The last thing that Eleanor and Wilbur Fracas had expected to encounter on their foliage drive in St. Johnsbury, Vermont three weeks ago was a representative of a species widely thought to be extinct: a tenured Humanities professor.
The Fracases, a retired couple from Boston, had just turned onto Gurnsey Road, an old logging route in Snaffles Gap State Forest, when Eleanor noticed a naked, furry biped in the distance, running through the woods.
“We immediately stopped the car and walked over to where I had seen the creature, but of course it was gone by then,” says Eleanor, still visibly shaken by the incident. “There was evidence of a small campfire, as well as a weathered copy of The Essays of John Ruskin and what appeared to be the yellowed, brittle remains of several pages of lecture notes. We also found a pipe, a pouch of loose tobacco, and a tweed jacket that had seen better days.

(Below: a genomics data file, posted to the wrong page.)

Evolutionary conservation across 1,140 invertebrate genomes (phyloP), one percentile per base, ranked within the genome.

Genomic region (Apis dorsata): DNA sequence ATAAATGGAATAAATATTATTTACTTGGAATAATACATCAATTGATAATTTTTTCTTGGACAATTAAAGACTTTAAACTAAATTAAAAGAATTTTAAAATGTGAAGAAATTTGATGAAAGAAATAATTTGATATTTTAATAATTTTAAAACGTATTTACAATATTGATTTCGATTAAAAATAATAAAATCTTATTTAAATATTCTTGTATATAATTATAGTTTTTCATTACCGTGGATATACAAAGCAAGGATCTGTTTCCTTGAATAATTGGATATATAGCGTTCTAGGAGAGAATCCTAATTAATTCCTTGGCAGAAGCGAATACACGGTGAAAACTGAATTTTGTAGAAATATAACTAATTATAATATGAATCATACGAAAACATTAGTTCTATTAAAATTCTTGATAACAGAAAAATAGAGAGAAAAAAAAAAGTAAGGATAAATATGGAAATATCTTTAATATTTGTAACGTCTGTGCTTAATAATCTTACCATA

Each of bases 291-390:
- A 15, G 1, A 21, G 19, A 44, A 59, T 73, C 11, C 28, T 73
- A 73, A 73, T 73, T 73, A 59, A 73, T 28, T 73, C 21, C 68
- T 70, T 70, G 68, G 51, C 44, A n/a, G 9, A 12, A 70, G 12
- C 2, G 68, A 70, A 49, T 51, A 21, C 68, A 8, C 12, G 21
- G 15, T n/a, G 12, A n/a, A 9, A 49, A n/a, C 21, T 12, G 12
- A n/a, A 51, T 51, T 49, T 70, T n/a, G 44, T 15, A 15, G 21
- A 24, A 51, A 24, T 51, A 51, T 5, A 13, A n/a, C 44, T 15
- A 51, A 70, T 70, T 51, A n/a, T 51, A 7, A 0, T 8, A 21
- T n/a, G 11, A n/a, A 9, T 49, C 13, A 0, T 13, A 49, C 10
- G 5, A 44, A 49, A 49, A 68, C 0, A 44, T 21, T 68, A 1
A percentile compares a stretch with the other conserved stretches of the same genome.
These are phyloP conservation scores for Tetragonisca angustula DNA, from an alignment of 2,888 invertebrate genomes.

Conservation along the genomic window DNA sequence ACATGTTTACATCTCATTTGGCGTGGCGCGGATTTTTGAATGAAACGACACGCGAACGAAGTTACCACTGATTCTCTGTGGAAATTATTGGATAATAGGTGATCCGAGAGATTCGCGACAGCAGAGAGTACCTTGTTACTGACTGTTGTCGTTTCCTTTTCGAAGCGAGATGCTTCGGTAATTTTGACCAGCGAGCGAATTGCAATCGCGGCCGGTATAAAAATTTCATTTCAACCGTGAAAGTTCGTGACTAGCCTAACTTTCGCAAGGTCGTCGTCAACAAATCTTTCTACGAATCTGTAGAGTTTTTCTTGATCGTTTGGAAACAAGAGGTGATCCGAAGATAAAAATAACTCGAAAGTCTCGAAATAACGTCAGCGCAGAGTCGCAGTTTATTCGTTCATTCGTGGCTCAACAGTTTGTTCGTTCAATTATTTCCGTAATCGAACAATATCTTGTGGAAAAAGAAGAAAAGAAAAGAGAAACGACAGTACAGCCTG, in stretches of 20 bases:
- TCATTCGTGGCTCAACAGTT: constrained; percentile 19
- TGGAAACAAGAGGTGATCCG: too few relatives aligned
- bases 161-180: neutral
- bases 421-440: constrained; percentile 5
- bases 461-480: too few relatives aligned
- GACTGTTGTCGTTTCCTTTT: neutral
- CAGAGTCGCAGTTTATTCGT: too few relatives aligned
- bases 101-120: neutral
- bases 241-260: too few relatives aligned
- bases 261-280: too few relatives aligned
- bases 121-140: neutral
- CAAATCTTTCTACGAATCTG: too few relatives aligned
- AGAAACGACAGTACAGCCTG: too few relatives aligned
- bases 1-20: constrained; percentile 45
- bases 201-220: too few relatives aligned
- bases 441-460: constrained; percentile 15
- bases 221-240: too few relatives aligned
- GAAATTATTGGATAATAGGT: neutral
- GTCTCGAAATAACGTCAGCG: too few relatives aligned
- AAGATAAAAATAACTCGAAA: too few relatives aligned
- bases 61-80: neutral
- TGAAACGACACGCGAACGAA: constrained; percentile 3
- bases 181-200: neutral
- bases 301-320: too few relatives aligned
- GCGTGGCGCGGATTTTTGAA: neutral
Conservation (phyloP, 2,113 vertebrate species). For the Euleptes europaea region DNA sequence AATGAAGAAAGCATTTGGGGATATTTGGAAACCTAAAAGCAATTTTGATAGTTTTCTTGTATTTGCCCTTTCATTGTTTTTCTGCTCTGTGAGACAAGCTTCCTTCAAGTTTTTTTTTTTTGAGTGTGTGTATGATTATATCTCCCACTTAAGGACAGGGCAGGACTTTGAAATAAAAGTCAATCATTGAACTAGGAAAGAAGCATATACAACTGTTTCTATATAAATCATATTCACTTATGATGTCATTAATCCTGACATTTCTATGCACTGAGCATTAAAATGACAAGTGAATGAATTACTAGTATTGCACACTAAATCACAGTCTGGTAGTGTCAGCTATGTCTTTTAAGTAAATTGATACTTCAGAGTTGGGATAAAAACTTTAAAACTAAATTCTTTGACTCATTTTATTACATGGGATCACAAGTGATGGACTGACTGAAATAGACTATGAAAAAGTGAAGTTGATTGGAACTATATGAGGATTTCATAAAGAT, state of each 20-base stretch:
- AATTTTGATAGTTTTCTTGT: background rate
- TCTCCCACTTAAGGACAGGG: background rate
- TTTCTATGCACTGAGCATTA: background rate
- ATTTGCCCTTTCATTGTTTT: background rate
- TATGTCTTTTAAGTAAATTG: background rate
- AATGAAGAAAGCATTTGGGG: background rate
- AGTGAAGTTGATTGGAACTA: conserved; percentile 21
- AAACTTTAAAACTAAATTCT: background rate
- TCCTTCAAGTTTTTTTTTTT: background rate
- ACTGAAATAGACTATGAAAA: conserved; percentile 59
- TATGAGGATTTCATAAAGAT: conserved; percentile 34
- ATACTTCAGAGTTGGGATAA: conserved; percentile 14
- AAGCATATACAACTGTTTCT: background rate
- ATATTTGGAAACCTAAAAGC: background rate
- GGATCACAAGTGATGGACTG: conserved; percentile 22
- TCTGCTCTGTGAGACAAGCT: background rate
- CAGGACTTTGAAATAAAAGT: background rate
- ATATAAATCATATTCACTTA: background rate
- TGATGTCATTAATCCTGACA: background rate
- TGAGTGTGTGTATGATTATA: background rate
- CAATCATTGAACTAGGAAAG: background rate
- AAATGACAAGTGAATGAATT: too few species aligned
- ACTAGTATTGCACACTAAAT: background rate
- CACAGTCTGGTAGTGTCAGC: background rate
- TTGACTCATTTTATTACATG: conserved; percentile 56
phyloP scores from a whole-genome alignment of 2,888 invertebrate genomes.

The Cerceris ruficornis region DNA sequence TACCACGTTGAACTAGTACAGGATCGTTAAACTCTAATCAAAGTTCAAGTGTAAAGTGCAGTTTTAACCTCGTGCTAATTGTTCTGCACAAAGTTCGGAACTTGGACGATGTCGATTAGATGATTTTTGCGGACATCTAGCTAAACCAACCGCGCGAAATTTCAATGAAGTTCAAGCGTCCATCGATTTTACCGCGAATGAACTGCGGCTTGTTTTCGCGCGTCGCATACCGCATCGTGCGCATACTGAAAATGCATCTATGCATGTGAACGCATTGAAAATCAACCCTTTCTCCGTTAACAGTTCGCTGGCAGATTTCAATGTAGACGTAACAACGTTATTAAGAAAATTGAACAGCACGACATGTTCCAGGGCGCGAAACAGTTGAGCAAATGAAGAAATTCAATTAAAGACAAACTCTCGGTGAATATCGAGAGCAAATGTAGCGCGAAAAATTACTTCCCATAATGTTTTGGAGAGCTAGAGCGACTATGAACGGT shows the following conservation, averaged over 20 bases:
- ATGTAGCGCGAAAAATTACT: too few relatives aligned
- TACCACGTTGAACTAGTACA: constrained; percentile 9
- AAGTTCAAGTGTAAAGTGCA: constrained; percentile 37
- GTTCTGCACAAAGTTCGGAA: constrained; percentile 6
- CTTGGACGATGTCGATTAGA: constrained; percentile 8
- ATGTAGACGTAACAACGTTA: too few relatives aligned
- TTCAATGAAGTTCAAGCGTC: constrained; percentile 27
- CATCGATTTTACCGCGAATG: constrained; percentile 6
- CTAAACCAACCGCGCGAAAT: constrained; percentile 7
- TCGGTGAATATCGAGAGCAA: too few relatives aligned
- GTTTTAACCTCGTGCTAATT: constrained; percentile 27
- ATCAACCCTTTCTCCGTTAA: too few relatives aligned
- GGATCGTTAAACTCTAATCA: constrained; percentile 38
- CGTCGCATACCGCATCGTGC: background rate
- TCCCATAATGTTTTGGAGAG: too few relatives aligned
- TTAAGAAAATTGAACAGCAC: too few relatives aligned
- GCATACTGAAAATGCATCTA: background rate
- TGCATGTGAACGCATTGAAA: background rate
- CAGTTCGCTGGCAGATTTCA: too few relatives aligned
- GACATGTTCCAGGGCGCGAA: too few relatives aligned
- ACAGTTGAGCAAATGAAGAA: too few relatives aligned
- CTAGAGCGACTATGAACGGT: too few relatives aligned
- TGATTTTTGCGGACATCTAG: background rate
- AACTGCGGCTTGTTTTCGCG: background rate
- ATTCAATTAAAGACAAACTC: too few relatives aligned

“A few yards away we discovered some scat, which a park ranger said could have been a human’s. The scat was tiny and pebbly-like, so it might have come from a rabbit. But Humanities faculty are notorious for being chronically constipated, so I’m pretty sure it was a man or woman who produced those little nuggets.”
University of Vermont Provost Frida Pinth seriously doubts that Eleanor saw a Humanities faculty member: “No one has seen a tenured professor in those disciplines in Vermont since 2014, two years after the state legislature established a rigorous post-tenure review process for faculty in all fields except Neuroscience and E-sports. It’s possible that someone could have walked to St. Johnsbury from Dartmouth using the New Hampshire-Vermont Underground Railroad, but it seems unlikely. That’s a distance of almost 60 miles.”
Eleanor Fracas’s response: “Dammit, I know what I saw. Did I mention that it was wearing elbow patches?”